ABOUT THIS BOOK
In the late eleventh and early twelfth centuries, the ancient pueblo sites of Aztec and Salmon in the Middle San Juan region rapidly emerged as population and political centers during the closing stages of Chaco’s ascendancy. Some archaeologists have attributed the development of these centers to migration and colonization by people from Chaco Canyon. Others have suggested that the so-called Chacoan 'system' was largely the result of emulation of Chacoan characteristics by local groups in outlying areas. Research over the last five years in the Middle San Juan suggests that both of these processes were operating.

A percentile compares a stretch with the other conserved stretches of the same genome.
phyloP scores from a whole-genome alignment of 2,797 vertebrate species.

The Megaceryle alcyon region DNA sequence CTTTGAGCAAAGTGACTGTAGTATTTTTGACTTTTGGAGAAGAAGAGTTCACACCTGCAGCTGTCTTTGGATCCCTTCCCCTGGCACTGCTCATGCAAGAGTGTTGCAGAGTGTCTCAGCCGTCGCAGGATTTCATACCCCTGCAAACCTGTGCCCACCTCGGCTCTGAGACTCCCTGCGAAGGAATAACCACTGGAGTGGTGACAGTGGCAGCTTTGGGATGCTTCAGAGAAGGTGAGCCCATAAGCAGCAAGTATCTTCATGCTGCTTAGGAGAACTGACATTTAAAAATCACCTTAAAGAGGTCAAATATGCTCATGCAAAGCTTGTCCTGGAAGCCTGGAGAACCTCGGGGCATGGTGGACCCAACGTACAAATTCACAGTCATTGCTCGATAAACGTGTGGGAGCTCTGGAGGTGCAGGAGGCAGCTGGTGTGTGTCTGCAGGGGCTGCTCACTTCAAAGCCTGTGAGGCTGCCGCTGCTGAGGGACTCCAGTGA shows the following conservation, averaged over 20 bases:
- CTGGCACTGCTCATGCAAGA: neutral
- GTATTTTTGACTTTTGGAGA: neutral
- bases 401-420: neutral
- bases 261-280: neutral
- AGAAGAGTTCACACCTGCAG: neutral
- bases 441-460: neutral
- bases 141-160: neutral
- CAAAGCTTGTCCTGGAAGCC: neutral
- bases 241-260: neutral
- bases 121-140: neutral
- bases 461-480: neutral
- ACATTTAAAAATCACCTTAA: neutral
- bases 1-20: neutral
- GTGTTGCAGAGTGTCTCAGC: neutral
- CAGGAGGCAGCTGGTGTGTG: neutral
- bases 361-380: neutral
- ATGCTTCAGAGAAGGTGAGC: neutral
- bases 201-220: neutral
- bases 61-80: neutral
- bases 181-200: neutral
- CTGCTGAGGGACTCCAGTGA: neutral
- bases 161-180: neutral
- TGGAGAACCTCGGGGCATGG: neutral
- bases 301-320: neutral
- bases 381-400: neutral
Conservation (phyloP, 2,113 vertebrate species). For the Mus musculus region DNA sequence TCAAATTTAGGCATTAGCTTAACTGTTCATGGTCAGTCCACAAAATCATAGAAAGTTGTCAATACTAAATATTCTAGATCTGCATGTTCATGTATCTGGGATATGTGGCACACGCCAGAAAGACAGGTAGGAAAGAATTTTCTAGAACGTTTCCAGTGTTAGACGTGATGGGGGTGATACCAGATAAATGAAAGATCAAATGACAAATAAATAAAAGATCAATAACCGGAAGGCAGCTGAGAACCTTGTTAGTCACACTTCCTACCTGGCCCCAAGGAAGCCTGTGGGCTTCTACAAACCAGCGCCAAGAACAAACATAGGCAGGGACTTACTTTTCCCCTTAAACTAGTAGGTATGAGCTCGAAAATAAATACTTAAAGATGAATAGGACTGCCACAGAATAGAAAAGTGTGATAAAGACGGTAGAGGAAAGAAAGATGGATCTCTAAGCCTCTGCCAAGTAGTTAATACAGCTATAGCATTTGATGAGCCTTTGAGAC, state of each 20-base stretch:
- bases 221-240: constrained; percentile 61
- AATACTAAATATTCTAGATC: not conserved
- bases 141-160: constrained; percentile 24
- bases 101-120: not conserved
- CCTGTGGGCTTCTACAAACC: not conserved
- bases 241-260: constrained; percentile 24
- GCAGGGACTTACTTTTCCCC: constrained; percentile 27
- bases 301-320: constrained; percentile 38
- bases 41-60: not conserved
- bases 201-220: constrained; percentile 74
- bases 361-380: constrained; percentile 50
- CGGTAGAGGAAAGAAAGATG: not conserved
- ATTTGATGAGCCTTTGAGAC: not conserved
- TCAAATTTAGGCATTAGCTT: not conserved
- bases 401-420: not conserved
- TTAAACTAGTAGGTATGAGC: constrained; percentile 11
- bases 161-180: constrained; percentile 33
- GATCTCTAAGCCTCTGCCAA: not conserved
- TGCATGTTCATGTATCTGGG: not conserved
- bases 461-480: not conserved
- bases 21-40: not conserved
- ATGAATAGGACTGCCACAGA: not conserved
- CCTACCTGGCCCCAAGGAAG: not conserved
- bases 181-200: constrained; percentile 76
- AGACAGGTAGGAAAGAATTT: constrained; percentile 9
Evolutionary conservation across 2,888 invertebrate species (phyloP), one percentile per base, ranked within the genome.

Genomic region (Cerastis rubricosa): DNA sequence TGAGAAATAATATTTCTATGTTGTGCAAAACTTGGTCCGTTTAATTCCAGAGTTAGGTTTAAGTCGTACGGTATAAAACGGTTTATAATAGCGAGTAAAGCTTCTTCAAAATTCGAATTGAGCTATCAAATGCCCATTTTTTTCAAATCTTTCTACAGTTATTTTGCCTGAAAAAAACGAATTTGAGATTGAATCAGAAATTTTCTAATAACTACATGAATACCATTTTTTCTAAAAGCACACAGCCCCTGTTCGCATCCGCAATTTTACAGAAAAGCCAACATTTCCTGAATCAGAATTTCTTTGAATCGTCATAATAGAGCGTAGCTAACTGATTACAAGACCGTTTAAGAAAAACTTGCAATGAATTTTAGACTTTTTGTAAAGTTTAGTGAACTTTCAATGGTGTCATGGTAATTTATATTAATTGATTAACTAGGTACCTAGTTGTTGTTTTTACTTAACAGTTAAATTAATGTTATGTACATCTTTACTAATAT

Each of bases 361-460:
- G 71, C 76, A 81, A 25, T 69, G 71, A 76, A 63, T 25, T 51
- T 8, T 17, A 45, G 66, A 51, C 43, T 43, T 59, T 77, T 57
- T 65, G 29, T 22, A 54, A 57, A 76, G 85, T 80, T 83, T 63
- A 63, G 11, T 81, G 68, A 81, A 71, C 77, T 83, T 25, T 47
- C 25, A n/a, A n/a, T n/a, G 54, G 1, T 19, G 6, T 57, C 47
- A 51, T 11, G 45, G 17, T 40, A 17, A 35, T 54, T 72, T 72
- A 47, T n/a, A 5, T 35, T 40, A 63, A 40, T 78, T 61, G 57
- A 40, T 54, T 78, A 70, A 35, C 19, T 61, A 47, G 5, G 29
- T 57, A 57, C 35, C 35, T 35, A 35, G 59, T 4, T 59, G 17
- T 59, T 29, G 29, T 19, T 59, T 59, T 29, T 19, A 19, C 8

Work by two groups of contributors resulted in this synthetic volume, which interprets thirty-five years of research at Salmon Ruins. Chaco’s Northern Prodigies also puts recent work at Salmon Ruins in the context of Middle San Juan archaeological research. It is a timely synopsis of the archaeology of this region of the Southwest.